Changes To Drug Policy Prioritizes Harm Reduction
After an unprecedented amount of overdose deaths this past year, President Biden’s administration is prioritizing a non-traditional treatment approach to substance use disorders (SUD): harm reduction programs.
Pandemic Collides With Epidemic
In the past 12 months, the United States experienced a 30% increase in overdose deaths. According to the Centers For Disease Control And Prevention (CDC), this unparalleled uptick resulted in a record-breaking 90,000 drug related deaths. It is believed that the COVID-19 pandemic contributed to this surge due to the nature of stay-at-home orders. When non-essential businesses were required to temporarily close last March, people all over the country were out of work and confined to their homes. For people who are currently or have previously suffered from an addiction, the consequences of self-isolation were especially detrimental.
Many treatment centers across the country were forced to close but some did their best to provide help even though people were not allowed inside their facilities. Some centers offered supplies through pick up windows and curbside services. Along with treatment being less available, drugs became even more dangerous to use. Due to increased demand, illegal substances became more frequently cut with synthetic opioids like fentanyl which is now the most common drug present in overdose deaths at 59 percent in the U.S.
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Biden’s Drug Policy Plan And Funding
Since being sworn into office in January, President Biden has made it clear that his goal is to lower the number of overdose deaths. To achieve this, Biden’s drug policy plan focuses on a treatment approach that the drug reform community has been recommending for years: evidence-based harm reduction.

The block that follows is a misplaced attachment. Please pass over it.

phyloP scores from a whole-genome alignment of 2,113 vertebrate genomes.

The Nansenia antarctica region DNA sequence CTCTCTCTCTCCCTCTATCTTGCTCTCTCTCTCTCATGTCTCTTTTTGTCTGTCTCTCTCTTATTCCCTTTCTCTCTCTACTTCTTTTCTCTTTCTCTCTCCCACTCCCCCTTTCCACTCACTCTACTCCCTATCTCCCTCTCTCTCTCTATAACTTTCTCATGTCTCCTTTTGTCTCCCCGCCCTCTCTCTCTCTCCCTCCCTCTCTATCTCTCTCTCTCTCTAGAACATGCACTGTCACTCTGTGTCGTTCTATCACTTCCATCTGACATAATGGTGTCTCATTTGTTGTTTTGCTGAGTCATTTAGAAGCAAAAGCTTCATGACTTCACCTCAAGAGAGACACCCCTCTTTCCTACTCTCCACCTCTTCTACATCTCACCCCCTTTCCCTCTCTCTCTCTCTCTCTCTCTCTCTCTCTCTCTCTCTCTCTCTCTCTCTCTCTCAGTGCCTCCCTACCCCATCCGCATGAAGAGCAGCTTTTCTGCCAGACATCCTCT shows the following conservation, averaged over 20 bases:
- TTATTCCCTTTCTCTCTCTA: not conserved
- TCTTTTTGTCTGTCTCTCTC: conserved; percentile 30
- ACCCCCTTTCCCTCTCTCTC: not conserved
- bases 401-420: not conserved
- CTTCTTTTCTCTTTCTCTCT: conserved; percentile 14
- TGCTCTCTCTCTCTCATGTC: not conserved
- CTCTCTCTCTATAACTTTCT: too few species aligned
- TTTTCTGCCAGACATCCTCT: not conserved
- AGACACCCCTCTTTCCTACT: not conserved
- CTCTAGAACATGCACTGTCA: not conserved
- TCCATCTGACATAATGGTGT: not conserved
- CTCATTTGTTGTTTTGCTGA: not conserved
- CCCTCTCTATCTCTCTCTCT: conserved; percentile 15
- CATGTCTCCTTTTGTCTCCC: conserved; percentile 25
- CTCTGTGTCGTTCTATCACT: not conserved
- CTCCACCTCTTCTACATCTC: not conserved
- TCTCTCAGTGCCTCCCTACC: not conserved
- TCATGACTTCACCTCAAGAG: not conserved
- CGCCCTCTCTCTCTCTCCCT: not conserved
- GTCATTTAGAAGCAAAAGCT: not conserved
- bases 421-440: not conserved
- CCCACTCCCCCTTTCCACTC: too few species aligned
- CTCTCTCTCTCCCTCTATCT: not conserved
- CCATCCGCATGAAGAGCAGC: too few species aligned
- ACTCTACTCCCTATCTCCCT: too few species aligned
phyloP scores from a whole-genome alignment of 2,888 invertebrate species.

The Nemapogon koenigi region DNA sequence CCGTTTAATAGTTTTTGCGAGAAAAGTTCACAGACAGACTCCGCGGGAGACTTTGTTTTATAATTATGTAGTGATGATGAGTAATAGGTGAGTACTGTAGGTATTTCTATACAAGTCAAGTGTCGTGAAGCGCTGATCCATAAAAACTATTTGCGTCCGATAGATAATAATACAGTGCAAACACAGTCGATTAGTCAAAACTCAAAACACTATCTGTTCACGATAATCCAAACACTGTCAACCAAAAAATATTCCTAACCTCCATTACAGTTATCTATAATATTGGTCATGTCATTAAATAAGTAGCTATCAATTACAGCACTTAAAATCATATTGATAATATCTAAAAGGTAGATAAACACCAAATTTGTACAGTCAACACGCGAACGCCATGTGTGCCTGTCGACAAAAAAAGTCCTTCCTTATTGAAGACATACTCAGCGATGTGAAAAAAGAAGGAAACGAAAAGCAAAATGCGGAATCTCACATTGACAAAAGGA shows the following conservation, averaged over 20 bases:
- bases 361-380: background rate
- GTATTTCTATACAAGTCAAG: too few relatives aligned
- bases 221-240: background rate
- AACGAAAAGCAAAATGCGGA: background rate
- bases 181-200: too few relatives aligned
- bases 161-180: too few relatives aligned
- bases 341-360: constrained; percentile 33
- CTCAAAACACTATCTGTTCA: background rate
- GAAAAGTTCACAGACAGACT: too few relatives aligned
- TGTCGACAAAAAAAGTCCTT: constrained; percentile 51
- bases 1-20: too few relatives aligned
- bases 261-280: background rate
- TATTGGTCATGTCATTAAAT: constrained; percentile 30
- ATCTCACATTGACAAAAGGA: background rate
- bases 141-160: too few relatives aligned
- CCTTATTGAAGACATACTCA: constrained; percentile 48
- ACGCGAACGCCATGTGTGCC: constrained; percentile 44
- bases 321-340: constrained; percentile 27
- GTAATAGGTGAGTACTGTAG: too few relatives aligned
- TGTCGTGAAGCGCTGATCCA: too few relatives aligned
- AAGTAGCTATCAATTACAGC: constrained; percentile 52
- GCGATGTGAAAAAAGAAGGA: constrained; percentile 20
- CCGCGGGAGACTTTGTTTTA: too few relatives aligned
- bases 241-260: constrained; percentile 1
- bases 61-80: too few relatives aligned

The American Rescue Plan Act, which was signed in March of this year, includes a $4 billion budget for substance use disorders with $30 million allocated to harm reduction facilities. This act is unprecedented as Biden is the first to propose financially backing harm reduction programs despite being created over 40 years ago.
What Is Harm Reduction?
Harm reduction programs attempt to lower the risk of overdose death and diseases like HIV by reducing the harmful consequences affiliated with substance abuse. These non-judgmental, non-coercive programs are not driven by the abstinence from drugs but rather finding safer ways to use them. To establish safer situations, harm reduction programs provide items like sterile syringes and tools that can detect fentanyl in a substance. In doing so, these programs advocate for the rights of drug users and empower individuals to be responsible for reducing the negative effects that may come from their choice to use an illicit drug. Despite criticism, harm reduction programs do not attempt to understate the harms and danger that are at risk when using illicit drugs.
Widespread support for harm reduction programs has been hard to develop as many elected officials and communities are not sold on idea of giving out supplies for drug use. In West Virginia, where HIV numbers are on the rise, Governor Jim Justice passed a bill that will make it even harder for harm reduction centers to be successful. This restrictive bill requires that a West Virginia ID must be shown in order to receive treatment. The West Virginia bill and other oppositions are typically backed by the concern that their community will become littered with syringes or experience a spike in crime rates.
What Impact Will Increased Funding Have On Harm Reduction Programs?
By providing more funding to harm reduction programs, the American Rescue Plan will help to establish a sense of community and a resource for those suffering from an addiction. The increased overdose deaths and the absence of support and treatment during the COVID-19 pandemic makes this funding even more significant. Additionally, harm reduction programs recognize the realities of racism, class, poverty, and other social inequalities and how they affect an individual’s vulnerability to drug related risks. This is important as marginalized populations in the United States experienced higher-than-normal COVID related deaths and unemployment rates. The funding of harm reduction programs can help communities that were disproportionally devastated by the COVID-19 pandemic and the increased number of drug overdose related deaths.